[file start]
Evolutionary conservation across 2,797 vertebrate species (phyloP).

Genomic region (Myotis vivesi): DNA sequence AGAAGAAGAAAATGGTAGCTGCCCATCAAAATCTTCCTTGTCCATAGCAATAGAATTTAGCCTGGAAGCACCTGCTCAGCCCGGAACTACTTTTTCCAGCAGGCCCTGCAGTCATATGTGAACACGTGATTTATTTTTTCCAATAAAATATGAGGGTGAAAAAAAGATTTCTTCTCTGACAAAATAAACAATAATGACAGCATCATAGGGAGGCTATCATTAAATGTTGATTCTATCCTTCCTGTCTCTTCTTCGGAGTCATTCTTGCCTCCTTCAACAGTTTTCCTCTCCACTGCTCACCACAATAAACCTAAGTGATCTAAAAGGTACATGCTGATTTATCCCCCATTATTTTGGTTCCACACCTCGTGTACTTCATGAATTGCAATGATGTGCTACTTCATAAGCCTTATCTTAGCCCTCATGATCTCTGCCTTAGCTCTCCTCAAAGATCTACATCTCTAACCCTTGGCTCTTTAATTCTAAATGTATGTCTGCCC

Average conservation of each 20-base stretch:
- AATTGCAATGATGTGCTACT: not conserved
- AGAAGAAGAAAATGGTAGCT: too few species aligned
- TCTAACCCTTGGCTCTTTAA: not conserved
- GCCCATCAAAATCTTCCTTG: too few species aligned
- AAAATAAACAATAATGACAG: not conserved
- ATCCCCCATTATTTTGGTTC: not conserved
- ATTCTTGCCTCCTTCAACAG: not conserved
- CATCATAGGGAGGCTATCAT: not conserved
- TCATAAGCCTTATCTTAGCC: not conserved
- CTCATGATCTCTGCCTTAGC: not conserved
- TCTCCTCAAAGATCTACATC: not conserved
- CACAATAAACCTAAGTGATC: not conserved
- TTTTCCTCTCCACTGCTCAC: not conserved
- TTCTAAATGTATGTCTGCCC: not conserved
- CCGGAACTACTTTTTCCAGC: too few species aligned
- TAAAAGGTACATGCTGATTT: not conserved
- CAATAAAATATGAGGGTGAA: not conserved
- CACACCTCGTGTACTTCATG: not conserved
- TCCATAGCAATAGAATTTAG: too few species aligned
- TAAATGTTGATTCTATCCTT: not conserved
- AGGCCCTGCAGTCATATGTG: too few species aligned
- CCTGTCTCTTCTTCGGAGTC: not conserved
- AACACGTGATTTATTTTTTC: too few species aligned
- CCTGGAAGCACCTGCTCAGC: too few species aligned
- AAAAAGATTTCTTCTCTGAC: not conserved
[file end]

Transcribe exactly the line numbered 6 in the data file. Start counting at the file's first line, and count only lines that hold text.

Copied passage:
- TCTAACCCTTGGCTCTTTAA: not conserved